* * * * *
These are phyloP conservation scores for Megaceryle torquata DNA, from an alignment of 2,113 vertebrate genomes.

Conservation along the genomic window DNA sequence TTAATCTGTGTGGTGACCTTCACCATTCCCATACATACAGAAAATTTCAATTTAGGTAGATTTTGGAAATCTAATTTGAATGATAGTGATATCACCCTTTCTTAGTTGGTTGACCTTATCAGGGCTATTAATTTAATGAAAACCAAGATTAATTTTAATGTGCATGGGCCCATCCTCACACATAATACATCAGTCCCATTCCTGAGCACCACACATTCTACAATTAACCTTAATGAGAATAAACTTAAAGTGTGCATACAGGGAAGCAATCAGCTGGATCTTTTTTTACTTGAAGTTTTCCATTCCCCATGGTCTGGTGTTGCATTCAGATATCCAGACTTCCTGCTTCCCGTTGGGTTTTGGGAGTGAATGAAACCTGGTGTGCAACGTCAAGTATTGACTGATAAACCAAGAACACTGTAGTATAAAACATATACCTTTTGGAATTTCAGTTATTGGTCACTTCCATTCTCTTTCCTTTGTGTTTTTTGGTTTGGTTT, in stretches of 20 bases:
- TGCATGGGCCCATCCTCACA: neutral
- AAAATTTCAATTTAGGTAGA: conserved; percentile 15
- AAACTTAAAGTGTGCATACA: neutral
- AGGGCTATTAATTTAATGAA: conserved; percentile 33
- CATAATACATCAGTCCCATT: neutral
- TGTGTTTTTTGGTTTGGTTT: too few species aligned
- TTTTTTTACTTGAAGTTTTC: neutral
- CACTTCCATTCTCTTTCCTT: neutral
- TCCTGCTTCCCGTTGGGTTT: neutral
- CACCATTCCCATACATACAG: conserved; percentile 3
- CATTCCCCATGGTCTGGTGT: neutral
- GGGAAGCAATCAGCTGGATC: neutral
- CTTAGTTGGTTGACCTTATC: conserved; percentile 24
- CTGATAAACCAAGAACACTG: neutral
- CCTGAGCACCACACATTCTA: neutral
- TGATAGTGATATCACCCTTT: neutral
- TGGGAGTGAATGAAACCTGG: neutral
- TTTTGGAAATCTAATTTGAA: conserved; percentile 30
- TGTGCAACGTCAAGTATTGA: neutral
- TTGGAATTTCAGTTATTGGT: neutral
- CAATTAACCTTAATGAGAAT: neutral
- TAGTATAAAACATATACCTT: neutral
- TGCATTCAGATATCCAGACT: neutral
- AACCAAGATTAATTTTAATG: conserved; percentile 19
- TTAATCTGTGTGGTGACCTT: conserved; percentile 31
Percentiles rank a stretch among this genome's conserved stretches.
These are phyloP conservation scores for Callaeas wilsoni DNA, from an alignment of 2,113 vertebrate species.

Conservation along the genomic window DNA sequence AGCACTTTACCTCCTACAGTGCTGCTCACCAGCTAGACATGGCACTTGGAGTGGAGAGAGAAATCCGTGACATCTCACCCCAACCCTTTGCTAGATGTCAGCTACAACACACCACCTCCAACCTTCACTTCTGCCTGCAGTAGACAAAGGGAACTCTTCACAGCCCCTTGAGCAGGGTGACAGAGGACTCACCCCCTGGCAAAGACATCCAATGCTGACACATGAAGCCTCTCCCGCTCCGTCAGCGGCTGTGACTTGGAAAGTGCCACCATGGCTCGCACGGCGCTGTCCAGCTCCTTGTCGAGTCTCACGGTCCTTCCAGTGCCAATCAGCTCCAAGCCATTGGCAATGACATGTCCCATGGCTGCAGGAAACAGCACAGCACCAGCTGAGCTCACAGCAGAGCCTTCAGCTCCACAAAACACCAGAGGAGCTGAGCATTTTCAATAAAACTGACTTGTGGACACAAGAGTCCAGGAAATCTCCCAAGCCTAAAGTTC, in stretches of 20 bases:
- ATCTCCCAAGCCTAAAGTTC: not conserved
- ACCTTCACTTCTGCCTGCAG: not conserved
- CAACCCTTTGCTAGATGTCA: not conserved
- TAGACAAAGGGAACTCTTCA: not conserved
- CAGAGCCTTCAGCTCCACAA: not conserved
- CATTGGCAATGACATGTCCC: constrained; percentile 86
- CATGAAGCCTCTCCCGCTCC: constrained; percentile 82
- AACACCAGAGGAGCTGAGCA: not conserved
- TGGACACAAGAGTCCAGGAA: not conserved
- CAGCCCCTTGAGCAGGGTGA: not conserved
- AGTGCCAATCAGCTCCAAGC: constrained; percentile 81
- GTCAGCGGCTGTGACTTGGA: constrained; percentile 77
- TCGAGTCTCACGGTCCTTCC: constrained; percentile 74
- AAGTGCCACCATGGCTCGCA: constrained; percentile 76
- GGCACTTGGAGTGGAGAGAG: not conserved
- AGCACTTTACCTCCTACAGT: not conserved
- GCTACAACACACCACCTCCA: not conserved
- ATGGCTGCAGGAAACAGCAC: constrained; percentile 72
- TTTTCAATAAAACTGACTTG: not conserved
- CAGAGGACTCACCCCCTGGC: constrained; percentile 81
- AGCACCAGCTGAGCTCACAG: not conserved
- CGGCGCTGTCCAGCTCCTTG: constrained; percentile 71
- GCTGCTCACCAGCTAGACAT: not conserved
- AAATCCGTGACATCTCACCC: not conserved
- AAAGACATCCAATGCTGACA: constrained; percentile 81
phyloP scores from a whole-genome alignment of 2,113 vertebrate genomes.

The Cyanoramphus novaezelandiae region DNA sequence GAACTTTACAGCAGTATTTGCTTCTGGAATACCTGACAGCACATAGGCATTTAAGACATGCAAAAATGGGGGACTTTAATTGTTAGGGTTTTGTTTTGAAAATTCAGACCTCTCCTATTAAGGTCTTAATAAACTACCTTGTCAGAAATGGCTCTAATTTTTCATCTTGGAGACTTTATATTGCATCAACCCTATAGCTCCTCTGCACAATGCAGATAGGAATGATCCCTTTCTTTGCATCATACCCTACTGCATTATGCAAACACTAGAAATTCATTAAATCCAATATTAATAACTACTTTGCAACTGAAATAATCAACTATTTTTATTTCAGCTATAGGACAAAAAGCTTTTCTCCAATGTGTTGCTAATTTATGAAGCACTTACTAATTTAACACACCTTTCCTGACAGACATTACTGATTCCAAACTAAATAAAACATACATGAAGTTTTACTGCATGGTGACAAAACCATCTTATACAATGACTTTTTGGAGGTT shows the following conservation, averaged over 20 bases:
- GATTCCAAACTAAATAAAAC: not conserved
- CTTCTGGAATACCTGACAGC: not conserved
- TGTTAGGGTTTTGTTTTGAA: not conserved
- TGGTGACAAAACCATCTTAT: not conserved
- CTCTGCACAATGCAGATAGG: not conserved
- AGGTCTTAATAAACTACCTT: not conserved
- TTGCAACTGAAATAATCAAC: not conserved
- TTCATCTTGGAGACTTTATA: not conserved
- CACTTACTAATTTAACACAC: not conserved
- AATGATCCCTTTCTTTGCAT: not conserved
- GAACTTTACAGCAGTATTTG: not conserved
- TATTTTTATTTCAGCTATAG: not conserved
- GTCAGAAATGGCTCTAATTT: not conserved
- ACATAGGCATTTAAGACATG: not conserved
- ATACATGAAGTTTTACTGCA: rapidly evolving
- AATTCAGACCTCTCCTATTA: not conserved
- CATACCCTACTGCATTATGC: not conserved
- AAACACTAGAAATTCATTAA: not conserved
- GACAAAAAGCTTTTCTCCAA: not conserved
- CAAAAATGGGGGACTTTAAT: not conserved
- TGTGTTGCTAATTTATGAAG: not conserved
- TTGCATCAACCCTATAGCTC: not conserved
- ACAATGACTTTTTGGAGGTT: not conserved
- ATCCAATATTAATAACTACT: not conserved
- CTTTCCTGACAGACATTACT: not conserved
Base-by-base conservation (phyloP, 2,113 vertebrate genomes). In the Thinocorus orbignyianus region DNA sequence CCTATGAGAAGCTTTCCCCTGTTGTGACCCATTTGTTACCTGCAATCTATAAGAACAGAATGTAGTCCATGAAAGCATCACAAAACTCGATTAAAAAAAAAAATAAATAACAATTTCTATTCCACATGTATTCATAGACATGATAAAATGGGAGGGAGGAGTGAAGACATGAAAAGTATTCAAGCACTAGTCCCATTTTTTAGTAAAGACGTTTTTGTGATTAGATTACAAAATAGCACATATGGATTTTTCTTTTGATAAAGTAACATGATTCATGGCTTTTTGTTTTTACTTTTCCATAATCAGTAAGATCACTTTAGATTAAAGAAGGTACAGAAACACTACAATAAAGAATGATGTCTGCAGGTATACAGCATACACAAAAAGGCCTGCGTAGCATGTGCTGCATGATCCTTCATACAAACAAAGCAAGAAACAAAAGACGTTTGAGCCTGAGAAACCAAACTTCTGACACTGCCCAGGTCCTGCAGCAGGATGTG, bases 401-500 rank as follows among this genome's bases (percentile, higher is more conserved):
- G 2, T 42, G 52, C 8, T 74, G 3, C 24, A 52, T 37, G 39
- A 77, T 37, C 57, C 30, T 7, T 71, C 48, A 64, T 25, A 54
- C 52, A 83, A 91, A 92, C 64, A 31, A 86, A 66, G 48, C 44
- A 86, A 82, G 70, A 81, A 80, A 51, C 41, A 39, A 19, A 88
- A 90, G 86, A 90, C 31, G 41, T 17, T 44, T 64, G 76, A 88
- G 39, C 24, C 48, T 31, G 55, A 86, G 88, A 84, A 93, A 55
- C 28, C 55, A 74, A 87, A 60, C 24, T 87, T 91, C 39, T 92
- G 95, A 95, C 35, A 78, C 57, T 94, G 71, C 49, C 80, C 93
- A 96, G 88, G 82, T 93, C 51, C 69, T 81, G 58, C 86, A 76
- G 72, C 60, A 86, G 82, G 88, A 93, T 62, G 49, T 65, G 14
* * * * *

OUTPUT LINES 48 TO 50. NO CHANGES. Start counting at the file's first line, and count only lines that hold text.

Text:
- ATGGCTGCAGGAAACAGCAC: constrained; percentile 72
- TTTTCAATAAAACTGACTTG: not conserved
- CAGAGGACTCACCCCCTGGC: constrained; percentile 81